By Marc Górriz Blanch
Archived broadcast content such as previously broadcasted shows, and historical event coverage is of relevance to journalism to support incoming news stories, and provide context to current events. JOLT partners BBC R&D are investigating how to harness such visual content through automatically enhancing the colour using some of the most recent breakthroughs in machine learning. Adding colour information to images has become an area of signiﬁcant interest for many, including within the broadcasting sector where this approach can be especially beneficial for the restoration of archive material. In this project, we introduce a novel colourisation technique based on Generative Adversarial Networks (GANs), which improves related AI-based computer-assisted technologies and leads to more natural, realistic and plausible colourful content.
An Open Source software is now available on this work via the BBC GitHub. You can also read our research paper, presented in ‘When AI meets Multimedia’ – a Multimedia Signal Processing workshop from the Institute of Electrical and Electronics Engineers.
Colourisation refers to the process of adding colours to greyscale images so that the coloured results are perceptually meaningful and visually appealing. It has subsequently been shown that the task is complex and results could actually bear little resemblance to the colours in real life due to the large degrees of freedom possible in the task. Our colourisation GAN addresses this problem by means of an adversarial algorithm which aim to mimic the natural colour distribution of a given dataset of colour images (training dataset) by forcing the generated results to be indistinguishable from natural content. The algorithm comprises two AI systems called “generator and discriminator”. The generator tries to produce realistic (but fake) colours from a black and white image, while the discriminator acts as a judge and tries to identify whether the results are fake or not. A competition takes place as the generator then tries to get better at producing realistically coloured images, and the discriminator gets better at detecting fake images. This video shows the generator competing with the discriminator to colourise greyscale images.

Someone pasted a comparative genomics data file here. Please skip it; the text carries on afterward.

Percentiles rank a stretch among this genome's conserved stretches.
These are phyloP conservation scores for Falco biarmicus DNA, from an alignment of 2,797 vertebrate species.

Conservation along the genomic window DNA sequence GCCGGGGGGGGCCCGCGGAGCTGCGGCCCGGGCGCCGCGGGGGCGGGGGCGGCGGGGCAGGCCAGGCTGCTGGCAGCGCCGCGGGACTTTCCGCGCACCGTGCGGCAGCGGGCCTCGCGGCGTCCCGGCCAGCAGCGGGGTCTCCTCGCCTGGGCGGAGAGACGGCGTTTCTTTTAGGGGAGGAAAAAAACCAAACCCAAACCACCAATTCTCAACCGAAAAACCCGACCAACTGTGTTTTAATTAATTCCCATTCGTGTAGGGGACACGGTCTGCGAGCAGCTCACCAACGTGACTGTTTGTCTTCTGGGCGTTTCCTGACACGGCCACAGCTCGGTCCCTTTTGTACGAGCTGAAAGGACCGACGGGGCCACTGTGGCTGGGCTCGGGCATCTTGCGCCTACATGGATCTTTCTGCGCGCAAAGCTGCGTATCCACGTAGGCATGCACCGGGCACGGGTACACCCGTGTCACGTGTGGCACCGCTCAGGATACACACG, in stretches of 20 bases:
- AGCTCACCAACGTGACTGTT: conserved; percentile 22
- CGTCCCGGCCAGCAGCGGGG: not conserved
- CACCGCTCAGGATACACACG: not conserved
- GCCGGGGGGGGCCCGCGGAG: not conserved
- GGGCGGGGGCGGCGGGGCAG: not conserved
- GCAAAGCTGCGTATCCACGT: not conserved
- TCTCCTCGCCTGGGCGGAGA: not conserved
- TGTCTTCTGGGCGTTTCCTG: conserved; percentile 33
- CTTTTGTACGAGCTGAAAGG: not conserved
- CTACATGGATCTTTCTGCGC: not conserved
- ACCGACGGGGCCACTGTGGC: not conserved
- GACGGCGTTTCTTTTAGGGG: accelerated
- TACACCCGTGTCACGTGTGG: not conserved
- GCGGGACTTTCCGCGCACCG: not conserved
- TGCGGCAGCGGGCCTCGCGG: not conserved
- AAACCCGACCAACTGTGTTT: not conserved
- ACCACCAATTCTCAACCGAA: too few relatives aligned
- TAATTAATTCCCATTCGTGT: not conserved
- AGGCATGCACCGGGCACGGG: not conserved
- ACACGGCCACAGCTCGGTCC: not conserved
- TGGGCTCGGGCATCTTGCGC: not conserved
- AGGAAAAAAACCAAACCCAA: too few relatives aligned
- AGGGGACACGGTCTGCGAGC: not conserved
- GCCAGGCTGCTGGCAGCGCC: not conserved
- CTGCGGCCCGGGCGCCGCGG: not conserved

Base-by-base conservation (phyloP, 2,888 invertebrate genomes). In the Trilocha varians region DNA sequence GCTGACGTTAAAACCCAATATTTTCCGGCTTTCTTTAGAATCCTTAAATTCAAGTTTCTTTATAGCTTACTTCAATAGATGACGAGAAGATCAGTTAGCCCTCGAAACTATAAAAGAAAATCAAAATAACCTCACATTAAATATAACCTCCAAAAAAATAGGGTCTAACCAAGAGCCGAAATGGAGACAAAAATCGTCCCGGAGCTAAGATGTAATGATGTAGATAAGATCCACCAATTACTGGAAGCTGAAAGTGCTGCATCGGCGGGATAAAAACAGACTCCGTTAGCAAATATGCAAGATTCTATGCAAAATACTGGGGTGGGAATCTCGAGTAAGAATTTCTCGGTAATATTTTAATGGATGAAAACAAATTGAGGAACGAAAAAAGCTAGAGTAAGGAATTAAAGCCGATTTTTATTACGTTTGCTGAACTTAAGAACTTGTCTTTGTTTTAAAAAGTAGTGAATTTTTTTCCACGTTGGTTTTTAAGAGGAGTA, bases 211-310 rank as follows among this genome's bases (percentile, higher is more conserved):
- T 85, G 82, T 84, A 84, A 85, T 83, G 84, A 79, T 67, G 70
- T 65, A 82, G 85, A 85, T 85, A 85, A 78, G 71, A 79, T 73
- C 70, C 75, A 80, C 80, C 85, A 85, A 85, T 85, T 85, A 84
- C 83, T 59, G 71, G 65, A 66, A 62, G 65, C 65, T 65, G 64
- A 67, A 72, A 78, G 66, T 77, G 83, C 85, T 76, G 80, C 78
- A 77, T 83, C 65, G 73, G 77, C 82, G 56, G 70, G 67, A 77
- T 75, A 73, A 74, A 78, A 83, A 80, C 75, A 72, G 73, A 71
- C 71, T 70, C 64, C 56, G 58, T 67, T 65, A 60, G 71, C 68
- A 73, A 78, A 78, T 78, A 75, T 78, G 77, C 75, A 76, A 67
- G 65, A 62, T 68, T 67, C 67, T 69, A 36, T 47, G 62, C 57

Typically, the GAN framework suffers from unstable behaviour with uncertain quality of results. This can be very disturbing when applied in the colourisation task. Our approach uses a training workflow and neural network design which aims to minimize the failure risk of GANs while maximising the quality of automatic colourisation task. The main contributions of our work include:
- The integration of instance and batch normalisation in both generator and discriminator with the aim to boost the network capabilities to generalise the style changes of the content while encouraging stabilisation during training. We propose a novel generator architecture introducing both normalization techniques into the popular U-Net architecture.
- The use of spectral normalization for regularising the learning parameters, aiming to improve the generalisation of the network and to prevent instability during training. This technique penalises proportionally the weights of the network based on their size, aiming to keep small values during training and hence preventing small changes in the input leading to large changes in the output.
- Increase the precision of GANs framework when colourising small areas and local details by using multiple discriminators at different scales in order to tackle high-resolution images without varying the discriminator architecture.
After achieving promising results with still images, we are now aiming to adapt our system to more realistic broadcasting uses, addressing any inconsistencies when applying our research on video footage. We also want to move into ‘style transfer’ – improving results by transferring colour information from other similar material. For instance, if we have a black and white image of a car in a forest, we could transfer over colour information from a frame in a similar coloured image. In this example, a red car in a forest on a cloudy day would be a point of reference for our algorithm and would copy over the colour of the vehicle, plus grey colours for the sky, dark colours for the lighting and so on. This kind of style transfer reduces the ambiguity of the colours chosen by the algorithm.